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Document Number: AJ-043
Author: Vimont, Barthélemy, 1594-1667
Title: Journey of Jean Nicolet, 1634
Source: Kellogg, Louise P. (editor). Early Narratives of the Northwest, 1634-1699. (New York: Charles Scribner's Sons, 1917). Pages 11-16.
Pages/Illustrations: 8 / 0
Citable URL:

Author Note

Father Barthélemy Vimont (1594-1667) was a Jesuit priest, personal friend, and admirer of Jean Nicolet. He wrote this account that was published in Paris, France, in 1642.

Jean Nicolet (d. 1643) arrived in Canada in 1618 and settled amongst the Algonquians in upper Ottawa. The English capture of the St. Lawrence colony in 1629 caused Nicolet to move further inland among the Hurons. When the Treaty of St. Germain restored Samuel de Champlain to power in 1632, Nicolet was sent to Wisconsin to explore and secure more land for New France. Nicolet settled in Three Rivers. Traveling to Quebec on an errand of mercy for an Indian captive in 1642, Nicolet’s boat capsized and he drowned in the currents of the St. Lawrence River. Nicolet’s descendants continued the family exploration tradition, exploring, and settling areas of Saskatchewan.

Nicolet Expedition, 1634-1635

Jean Nicolet returned to Quebec in 1632 after living among the Hurons. The Treaty of St. Germain reinstated Samuel de Champlain as governor of New France, and he pursued his plan to explore the continent and map it using Jesuit missionaries. Nicolet was one of the trusted lieutenants chosen to lead an expedition into the western Great Lakes. Nicolet had learned of a tribe that the Huron called the Puans, or “People of the Sea,” and he convinced Champlain that they might possibly be stewards of the fabled Northwest Passage to China, hidden amongst shores of the unexplored western Great Lakes.

In 1634, Nicolet traveled the Ottawa River to the portage with the Nipissing River that empties into northern Lake Huron. He canoed to the top of Lake Michigan at Michilimackinac, then traveled with his Huron guides south along the western shore of Lake Michigan to visit the fabled “Puans.” They called themselves the Hochungara (Ho-Chunk, or Winnebago), or “People of the Big Voice,” and spoke a Siouxian dialect, distinct from the Algonkian languages of the Huron, Iroquois, Ojibwe, and other tribes of the eastern Great Lakes.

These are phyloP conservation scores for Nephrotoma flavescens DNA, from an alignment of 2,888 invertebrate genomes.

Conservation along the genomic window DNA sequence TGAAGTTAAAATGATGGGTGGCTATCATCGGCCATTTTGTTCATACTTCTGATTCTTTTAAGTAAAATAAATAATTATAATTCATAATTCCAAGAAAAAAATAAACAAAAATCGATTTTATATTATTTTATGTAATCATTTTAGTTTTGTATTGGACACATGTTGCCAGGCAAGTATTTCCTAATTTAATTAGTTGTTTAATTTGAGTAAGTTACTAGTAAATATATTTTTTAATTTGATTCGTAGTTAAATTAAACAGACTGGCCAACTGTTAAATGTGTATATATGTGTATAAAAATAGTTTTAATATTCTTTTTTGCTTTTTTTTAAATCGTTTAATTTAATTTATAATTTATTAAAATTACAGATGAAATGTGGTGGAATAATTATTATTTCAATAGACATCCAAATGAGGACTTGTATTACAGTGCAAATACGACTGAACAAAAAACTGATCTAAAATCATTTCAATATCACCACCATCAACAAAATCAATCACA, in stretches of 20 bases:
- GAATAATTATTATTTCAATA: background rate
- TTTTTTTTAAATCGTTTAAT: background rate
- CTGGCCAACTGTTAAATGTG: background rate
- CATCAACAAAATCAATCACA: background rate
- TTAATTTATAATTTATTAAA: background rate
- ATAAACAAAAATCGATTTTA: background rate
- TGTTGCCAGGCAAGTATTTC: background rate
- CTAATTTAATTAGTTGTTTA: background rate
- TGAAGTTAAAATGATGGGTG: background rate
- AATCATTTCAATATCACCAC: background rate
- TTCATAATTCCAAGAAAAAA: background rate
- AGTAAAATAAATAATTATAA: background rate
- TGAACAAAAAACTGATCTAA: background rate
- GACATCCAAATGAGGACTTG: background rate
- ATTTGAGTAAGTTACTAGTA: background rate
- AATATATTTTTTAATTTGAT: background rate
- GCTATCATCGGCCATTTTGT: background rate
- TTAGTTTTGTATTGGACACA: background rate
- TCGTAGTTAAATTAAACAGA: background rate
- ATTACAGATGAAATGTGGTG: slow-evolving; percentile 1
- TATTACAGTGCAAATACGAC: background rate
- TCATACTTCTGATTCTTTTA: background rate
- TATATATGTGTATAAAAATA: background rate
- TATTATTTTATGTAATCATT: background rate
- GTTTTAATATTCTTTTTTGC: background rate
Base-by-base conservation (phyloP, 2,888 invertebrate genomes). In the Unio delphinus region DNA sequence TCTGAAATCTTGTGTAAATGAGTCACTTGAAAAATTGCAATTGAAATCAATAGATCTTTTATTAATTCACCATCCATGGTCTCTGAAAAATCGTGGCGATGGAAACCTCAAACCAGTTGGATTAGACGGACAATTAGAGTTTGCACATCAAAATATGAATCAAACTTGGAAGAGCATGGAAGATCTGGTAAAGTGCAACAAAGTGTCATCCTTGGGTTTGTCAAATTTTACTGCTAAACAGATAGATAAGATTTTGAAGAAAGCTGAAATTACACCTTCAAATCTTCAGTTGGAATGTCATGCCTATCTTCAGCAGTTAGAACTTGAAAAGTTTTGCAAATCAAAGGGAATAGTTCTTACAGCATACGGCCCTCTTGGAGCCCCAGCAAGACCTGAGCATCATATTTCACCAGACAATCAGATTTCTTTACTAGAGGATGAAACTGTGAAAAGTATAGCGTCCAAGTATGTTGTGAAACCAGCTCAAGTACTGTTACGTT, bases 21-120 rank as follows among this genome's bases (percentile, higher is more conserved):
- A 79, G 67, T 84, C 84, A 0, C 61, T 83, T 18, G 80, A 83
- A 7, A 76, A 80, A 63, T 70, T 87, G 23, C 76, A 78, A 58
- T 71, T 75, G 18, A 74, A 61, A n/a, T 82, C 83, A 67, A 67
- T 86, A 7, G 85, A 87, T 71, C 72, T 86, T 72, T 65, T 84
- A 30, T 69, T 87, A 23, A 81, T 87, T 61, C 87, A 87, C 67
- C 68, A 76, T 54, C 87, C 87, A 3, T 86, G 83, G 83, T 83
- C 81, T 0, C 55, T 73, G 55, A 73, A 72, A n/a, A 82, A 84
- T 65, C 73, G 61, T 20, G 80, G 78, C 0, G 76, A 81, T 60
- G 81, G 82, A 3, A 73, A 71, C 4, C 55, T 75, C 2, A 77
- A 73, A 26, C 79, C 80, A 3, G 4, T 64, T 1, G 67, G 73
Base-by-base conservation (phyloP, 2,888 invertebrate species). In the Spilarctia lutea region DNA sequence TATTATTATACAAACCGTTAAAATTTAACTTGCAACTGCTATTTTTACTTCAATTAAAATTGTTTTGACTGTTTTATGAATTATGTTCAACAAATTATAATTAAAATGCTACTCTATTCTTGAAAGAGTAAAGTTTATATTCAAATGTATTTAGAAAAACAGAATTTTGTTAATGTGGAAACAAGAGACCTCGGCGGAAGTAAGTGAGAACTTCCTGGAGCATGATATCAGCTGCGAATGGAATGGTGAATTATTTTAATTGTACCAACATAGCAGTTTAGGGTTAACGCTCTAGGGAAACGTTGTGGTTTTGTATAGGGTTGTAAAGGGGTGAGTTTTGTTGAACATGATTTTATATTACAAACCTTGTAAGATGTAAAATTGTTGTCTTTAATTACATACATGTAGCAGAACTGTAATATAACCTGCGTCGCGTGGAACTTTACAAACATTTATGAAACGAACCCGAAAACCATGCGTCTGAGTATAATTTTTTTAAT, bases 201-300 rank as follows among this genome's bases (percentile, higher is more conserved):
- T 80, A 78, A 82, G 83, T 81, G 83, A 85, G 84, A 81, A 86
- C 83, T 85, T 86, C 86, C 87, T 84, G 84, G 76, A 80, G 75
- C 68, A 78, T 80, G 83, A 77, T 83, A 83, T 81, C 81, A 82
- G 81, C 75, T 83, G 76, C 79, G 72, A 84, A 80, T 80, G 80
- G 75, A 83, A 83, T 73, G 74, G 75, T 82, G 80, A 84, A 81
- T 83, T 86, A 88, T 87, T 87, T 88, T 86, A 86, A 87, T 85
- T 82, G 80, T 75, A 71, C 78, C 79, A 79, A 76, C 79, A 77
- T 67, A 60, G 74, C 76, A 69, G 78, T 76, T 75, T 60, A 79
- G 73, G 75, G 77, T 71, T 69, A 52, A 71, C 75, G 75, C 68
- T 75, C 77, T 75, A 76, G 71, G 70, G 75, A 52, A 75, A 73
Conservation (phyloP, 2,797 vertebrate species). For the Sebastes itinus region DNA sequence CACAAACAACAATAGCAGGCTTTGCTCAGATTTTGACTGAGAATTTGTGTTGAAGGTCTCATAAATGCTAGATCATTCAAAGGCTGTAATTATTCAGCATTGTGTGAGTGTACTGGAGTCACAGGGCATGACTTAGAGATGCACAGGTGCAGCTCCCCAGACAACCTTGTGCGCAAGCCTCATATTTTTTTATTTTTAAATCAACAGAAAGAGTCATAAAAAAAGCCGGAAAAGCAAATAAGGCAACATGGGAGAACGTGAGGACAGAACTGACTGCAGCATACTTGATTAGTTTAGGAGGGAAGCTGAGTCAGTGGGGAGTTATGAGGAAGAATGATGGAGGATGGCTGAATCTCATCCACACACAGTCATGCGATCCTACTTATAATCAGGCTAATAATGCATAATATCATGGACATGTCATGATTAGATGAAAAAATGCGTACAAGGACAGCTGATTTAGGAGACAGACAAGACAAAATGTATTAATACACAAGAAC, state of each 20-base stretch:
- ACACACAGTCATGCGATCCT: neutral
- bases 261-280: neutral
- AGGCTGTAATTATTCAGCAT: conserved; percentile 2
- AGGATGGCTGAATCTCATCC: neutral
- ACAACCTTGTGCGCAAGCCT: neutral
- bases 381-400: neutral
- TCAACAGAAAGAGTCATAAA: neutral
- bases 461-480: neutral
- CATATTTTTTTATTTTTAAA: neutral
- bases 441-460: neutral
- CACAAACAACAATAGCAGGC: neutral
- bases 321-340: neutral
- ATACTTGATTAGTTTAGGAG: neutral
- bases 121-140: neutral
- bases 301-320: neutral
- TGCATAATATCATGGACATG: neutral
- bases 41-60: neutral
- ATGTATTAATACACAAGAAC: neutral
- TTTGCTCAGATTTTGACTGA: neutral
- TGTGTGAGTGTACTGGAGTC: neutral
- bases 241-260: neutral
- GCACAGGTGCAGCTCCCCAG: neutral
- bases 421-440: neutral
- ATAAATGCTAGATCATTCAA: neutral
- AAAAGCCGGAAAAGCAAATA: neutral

During his fourteen-month journey, Nicolet encountered the Ho-Chunk who lived near present-day Green Bay, Wisconsin, and populated the Fox River that flows into it, the first recorded European encounter with the Ho-Chunk. Dressed in Chinese silk robes and firing pistols that he carried to impress the Indians, Nicolet astonished the Ho-Chunk. They entertained Nicolet for several weeks, provided his expedition with beaver feasts, and agreed to peaceful relations with the French. It is believed that Nicolet traveled to Doty Island at the outlet of Lake Winnebago for one of these feasts, but it is unknown from Vimont’s brief description whether Nicolet explored any further up the Fox River. Nicolet spent the winter with the Ho-Chunk and returned in 1635 to Three Rivers, Quebec, with the unfortunate news that the Puans had no knowledge of a passage to Asia.

Document Note

Nicolet's explorations are known only through a series of reports filed by Jesuit missionaries (Jesuit Relations). In the nineteenth century, editor John Shea originally placed the expedition in 1639, but later research conducted by Benjamin Sulte suggested an earlier date of 1634. As the Jesuits retained control of exploration of the western Great Lakes, they annually published their accounts from the Parisian publishing house of Sebastién Cramoisy. In 1673 the press stopped producing these manuscripts and they became very rare. The Canadian Government reprinted the series in 1858, and Reuben Gold Thwaites edited a translated version of the accounts in 1896 that was completed in seventy volumes in 1903.

Other Internet and Reference Sources

Civilization Canada provides outlines of Canadian history at its website:

The National Library of Canada provides French and English versions of the Jesuit Relations. The English translation by Thwaites can be viewed online at:

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